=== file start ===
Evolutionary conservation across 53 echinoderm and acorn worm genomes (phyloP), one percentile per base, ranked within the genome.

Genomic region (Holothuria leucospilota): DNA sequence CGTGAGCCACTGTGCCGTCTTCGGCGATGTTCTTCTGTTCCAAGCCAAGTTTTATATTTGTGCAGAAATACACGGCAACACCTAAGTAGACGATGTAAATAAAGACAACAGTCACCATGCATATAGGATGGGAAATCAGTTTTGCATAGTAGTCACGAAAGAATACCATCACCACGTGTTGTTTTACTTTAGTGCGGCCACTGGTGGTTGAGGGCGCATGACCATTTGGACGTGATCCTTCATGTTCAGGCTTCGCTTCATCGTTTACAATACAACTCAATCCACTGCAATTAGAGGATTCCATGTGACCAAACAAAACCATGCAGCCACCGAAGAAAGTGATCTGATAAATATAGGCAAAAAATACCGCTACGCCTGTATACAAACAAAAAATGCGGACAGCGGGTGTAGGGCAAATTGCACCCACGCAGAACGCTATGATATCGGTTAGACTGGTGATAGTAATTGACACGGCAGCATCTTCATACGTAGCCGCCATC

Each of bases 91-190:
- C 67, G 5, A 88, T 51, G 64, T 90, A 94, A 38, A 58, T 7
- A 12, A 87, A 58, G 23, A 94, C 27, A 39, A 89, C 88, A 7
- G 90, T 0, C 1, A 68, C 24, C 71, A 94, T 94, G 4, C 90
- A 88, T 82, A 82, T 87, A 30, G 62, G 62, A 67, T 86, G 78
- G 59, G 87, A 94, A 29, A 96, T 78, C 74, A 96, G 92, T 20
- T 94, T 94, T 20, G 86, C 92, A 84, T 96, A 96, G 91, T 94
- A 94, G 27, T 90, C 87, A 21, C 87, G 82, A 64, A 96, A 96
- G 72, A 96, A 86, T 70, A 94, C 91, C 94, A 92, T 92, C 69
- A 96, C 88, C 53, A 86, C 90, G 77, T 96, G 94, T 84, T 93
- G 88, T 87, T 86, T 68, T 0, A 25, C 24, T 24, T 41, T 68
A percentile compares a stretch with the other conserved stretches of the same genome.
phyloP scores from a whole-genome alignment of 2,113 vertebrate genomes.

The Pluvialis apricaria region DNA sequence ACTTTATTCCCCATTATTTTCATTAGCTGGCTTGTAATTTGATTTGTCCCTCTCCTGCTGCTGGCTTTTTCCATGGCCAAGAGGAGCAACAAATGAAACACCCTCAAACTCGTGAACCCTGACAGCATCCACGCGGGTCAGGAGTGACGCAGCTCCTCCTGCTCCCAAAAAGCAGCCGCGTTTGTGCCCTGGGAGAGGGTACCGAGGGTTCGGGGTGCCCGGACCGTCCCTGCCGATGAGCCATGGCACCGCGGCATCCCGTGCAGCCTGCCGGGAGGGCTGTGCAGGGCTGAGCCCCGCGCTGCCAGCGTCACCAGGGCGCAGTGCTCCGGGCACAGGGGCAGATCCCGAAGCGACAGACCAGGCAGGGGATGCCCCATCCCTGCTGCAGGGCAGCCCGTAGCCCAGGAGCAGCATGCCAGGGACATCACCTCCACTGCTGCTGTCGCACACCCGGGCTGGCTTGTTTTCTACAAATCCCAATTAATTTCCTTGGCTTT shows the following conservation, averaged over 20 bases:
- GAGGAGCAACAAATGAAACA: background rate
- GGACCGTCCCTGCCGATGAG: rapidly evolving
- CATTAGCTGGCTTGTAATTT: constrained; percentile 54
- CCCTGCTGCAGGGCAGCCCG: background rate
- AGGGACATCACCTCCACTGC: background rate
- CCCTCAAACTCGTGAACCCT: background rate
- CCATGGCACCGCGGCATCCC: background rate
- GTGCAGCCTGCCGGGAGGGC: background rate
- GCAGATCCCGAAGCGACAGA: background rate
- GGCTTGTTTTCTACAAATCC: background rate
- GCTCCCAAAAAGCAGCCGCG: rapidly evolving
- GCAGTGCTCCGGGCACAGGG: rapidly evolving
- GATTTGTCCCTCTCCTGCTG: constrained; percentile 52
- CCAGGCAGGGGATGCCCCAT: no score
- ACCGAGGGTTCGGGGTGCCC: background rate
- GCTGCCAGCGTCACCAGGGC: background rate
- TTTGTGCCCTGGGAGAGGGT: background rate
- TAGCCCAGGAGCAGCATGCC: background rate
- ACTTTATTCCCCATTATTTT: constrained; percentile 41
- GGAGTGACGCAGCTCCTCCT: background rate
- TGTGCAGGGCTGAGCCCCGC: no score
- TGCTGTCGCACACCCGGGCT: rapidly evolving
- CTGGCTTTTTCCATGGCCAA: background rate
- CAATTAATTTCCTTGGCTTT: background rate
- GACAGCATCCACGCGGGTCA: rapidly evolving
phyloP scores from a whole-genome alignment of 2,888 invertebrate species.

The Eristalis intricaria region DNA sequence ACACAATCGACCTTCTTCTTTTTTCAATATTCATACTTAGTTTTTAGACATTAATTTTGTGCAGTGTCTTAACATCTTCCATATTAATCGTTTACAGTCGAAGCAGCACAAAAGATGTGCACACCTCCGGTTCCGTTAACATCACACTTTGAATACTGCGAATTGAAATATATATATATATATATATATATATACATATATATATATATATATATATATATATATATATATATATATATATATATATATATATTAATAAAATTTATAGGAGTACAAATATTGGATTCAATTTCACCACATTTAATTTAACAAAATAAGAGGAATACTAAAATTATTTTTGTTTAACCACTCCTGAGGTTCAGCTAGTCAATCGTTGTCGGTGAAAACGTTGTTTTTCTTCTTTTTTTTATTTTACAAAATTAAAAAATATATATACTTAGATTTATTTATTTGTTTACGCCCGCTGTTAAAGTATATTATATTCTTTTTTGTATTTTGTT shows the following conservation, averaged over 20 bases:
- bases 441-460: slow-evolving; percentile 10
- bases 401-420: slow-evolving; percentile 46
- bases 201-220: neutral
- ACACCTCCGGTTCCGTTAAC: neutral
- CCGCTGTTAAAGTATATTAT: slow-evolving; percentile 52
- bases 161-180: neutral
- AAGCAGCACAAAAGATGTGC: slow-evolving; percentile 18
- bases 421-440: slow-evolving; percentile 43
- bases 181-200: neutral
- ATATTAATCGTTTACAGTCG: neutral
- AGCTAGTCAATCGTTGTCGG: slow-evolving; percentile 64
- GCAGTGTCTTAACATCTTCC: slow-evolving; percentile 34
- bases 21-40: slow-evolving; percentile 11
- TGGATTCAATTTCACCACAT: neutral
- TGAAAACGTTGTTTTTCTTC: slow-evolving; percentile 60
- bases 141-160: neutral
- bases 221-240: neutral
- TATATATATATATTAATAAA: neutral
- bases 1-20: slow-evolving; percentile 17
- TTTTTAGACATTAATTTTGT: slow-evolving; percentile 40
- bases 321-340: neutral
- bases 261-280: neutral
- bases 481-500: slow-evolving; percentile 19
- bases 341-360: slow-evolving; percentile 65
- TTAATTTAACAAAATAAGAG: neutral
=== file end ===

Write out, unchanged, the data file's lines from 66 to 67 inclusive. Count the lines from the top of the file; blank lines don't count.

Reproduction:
- bases 481-500: slow-evolving; percentile 19
- bases 341-360: slow-evolving; percentile 65